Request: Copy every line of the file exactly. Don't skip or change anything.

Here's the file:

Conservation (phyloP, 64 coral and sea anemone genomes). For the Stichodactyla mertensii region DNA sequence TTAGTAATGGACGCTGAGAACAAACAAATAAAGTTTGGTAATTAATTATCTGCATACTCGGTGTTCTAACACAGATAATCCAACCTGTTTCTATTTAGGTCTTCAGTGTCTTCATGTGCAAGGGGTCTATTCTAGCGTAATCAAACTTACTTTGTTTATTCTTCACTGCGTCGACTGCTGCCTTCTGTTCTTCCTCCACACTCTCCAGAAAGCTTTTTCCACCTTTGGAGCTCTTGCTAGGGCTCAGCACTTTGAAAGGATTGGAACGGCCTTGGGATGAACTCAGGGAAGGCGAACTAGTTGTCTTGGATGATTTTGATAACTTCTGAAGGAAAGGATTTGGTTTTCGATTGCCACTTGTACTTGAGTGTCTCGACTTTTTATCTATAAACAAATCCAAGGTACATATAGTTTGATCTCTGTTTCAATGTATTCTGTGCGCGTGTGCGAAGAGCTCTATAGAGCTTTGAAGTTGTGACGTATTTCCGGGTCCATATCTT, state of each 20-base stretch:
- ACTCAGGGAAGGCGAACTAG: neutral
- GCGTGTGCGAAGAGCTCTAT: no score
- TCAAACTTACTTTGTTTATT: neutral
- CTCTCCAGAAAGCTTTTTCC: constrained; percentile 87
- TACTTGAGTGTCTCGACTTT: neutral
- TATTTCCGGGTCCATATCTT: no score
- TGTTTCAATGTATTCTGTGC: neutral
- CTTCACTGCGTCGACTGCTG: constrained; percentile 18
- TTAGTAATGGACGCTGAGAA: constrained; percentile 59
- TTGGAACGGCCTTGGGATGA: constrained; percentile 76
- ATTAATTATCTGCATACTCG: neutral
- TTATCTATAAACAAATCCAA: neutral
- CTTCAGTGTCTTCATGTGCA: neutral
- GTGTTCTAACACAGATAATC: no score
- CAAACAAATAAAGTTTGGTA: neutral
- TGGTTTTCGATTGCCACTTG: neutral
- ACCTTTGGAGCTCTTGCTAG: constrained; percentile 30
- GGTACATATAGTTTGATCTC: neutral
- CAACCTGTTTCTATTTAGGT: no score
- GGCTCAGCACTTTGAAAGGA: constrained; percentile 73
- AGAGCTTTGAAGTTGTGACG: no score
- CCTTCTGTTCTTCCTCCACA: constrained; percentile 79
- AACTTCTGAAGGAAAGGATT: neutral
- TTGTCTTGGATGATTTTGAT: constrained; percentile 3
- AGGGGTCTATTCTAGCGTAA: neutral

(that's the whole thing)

Conservation (phyloP, 64 coral and sea anemone genomes). For the Stichodactyla mertensii region DNA sequence TTAGTAATGGACGCTGAGAACAAACAAATAAAGTTTGGTAATTAATTATCTGCATACTCGGTGTTCTAACACAGATAATCCAACCTGTTTCTATTTAGGTCTTCAGTGTCTTCATGTGCAAGGGGTCTATTCTAGCGTAATCAAACTTACTTTGTTTATTCTTCACTGCGTCGACTGCTGCCTTCTGTTCTTCCTCCACACTCTCCAGAAAGCTTTTTCCACCTTTGGAGCTCTTGCTAGGGCTCAGCACTTTGAAAGGATTGGAACGGCCTTGGGATGAACTCAGGGAAGGCGAACTAGTTGTCTTGGATGATTTTGATAACTTCTGAAGGAAAGGATTTGGTTTTCGATTGCCACTTGTACTTGAGTGTCTCGACTTTTTATCTATAAACAAATCCAAGGTACATATAGTTTGATCTCTGTTTCAATGTATTCTGTGCGCGTGTGCGAAGAGCTCTATAGAGCTTTGAAGTTGTGACGTATTTCCGGGTCCATATCTT, state of each 20-base stretch:
- ACTCAGGGAAGGCGAACTAG: neutral
- GCGTGTGCGAAGAGCTCTAT: no score
- TCAAACTTACTTTGTTTATT: neutral
- CTCTCCAGAAAGCTTTTTCC: constrained; percentile 87
- TACTTGAGTGTCTCGACTTT: neutral
- TATTTCCGGGTCCATATCTT: no score
- TGTTTCAATGTATTCTGTGC: neutral
- CTTCACTGCGTCGACTGCTG: constrained; percentile 18
- TTAGTAATGGACGCTGAGAA: constrained; percentile 59
- TTGGAACGGCCTTGGGATGA: constrained; percentile 76
- ATTAATTATCTGCATACTCG: neutral
- TTATCTATAAACAAATCCAA: neutral
- CTTCAGTGTCTTCATGTGCA: neutral
- GTGTTCTAACACAGATAATC: no score
- CAAACAAATAAAGTTTGGTA: neutral
- TGGTTTTCGATTGCCACTTG: neutral
- ACCTTTGGAGCTCTTGCTAG: constrained; percentile 30
- GGTACATATAGTTTGATCTC: neutral
- CAACCTGTTTCTATTTAGGT: no score
- GGCTCAGCACTTTGAAAGGA: constrained; percentile 73
- AGAGCTTTGAAGTTGTGACG: no score
- CCTTCTGTTCTTCCTCCACA: constrained; percentile 79
- AACTTCTGAAGGAAAGGATT: neutral
- TTGTCTTGGATGATTTTGAT: constrained; percentile 3
- AGGGGTCTATTCTAGCGTAA: neutral